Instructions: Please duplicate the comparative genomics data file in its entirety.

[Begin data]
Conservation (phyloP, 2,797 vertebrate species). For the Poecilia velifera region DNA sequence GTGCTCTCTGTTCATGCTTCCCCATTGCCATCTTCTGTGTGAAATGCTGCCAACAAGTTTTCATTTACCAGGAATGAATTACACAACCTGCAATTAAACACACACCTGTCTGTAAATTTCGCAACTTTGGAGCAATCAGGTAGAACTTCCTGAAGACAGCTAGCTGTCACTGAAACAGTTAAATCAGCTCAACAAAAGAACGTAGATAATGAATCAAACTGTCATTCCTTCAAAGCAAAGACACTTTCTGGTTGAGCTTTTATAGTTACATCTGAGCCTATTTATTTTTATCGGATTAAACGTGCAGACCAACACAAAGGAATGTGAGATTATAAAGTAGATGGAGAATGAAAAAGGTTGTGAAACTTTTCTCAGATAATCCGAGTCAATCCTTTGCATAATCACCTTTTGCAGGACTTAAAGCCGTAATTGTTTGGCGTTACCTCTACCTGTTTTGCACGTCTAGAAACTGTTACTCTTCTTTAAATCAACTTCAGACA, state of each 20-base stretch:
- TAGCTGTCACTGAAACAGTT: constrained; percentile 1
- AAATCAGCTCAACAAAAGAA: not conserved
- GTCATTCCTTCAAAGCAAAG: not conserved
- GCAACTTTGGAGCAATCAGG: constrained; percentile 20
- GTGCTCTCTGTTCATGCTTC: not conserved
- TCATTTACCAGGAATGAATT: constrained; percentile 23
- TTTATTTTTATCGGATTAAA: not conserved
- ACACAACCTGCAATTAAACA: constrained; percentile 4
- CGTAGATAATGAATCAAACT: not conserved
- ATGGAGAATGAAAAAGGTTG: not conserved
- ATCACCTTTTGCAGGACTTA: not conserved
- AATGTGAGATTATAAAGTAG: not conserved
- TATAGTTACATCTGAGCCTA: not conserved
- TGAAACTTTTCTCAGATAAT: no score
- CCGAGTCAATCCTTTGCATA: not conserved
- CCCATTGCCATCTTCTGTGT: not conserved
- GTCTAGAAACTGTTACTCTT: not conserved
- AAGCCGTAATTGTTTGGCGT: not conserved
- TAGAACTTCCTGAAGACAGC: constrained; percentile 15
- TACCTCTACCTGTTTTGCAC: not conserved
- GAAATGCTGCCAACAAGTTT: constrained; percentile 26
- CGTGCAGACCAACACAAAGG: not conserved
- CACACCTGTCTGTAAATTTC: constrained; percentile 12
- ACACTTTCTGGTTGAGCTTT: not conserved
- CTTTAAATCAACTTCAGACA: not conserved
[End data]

Conservation (phyloP, 2,797 vertebrate species). For the Poecilia velifera region DNA sequence GTGCTCTCTGTTCATGCTTCCCCATTGCCATCTTCTGTGTGAAATGCTGCCAACAAGTTTTCATTTACCAGGAATGAATTACACAACCTGCAATTAAACACACACCTGTCTGTAAATTTCGCAACTTTGGAGCAATCAGGTAGAACTTCCTGAAGACAGCTAGCTGTCACTGAAACAGTTAAATCAGCTCAACAAAAGAACGTAGATAATGAATCAAACTGTCATTCCTTCAAAGCAAAGACACTTTCTGGTTGAGCTTTTATAGTTACATCTGAGCCTATTTATTTTTATCGGATTAAACGTGCAGACCAACACAAAGGAATGTGAGATTATAAAGTAGATGGAGAATGAAAAAGGTTGTGAAACTTTTCTCAGATAATCCGAGTCAATCCTTTGCATAATCACCTTTTGCAGGACTTAAAGCCGTAATTGTTTGGCGTTACCTCTACCTGTTTTGCACGTCTAGAAACTGTTACTCTTCTTTAAATCAACTTCAGACA, state of each 20-base stretch:
- TAGCTGTCACTGAAACAGTT: constrained; percentile 1
- AAATCAGCTCAACAAAAGAA: not conserved
- GTCATTCCTTCAAAGCAAAG: not conserved
- GCAACTTTGGAGCAATCAGG: constrained; percentile 20
- GTGCTCTCTGTTCATGCTTC: not conserved
- TCATTTACCAGGAATGAATT: constrained; percentile 23
- TTTATTTTTATCGGATTAAA: not conserved
- ACACAACCTGCAATTAAACA: constrained; percentile 4
- CGTAGATAATGAATCAAACT: not conserved
- ATGGAGAATGAAAAAGGTTG: not conserved
- ATCACCTTTTGCAGGACTTA: not conserved
- AATGTGAGATTATAAAGTAG: not conserved
- TATAGTTACATCTGAGCCTA: not conserved
- TGAAACTTTTCTCAGATAAT: no score
- CCGAGTCAATCCTTTGCATA: not conserved
- CCCATTGCCATCTTCTGTGT: not conserved
- GTCTAGAAACTGTTACTCTT: not conserved
- AAGCCGTAATTGTTTGGCGT: not conserved
- TAGAACTTCCTGAAGACAGC: constrained; percentile 15
- TACCTCTACCTGTTTTGCAC: not conserved
- GAAATGCTGCCAACAAGTTT: constrained; percentile 26
- CGTGCAGACCAACACAAAGG: not conserved
- CACACCTGTCTGTAAATTTC: constrained; percentile 12
- ACACTTTCTGGTTGAGCTTT: not conserved
- CTTTAAATCAACTTCAGACA: not conserved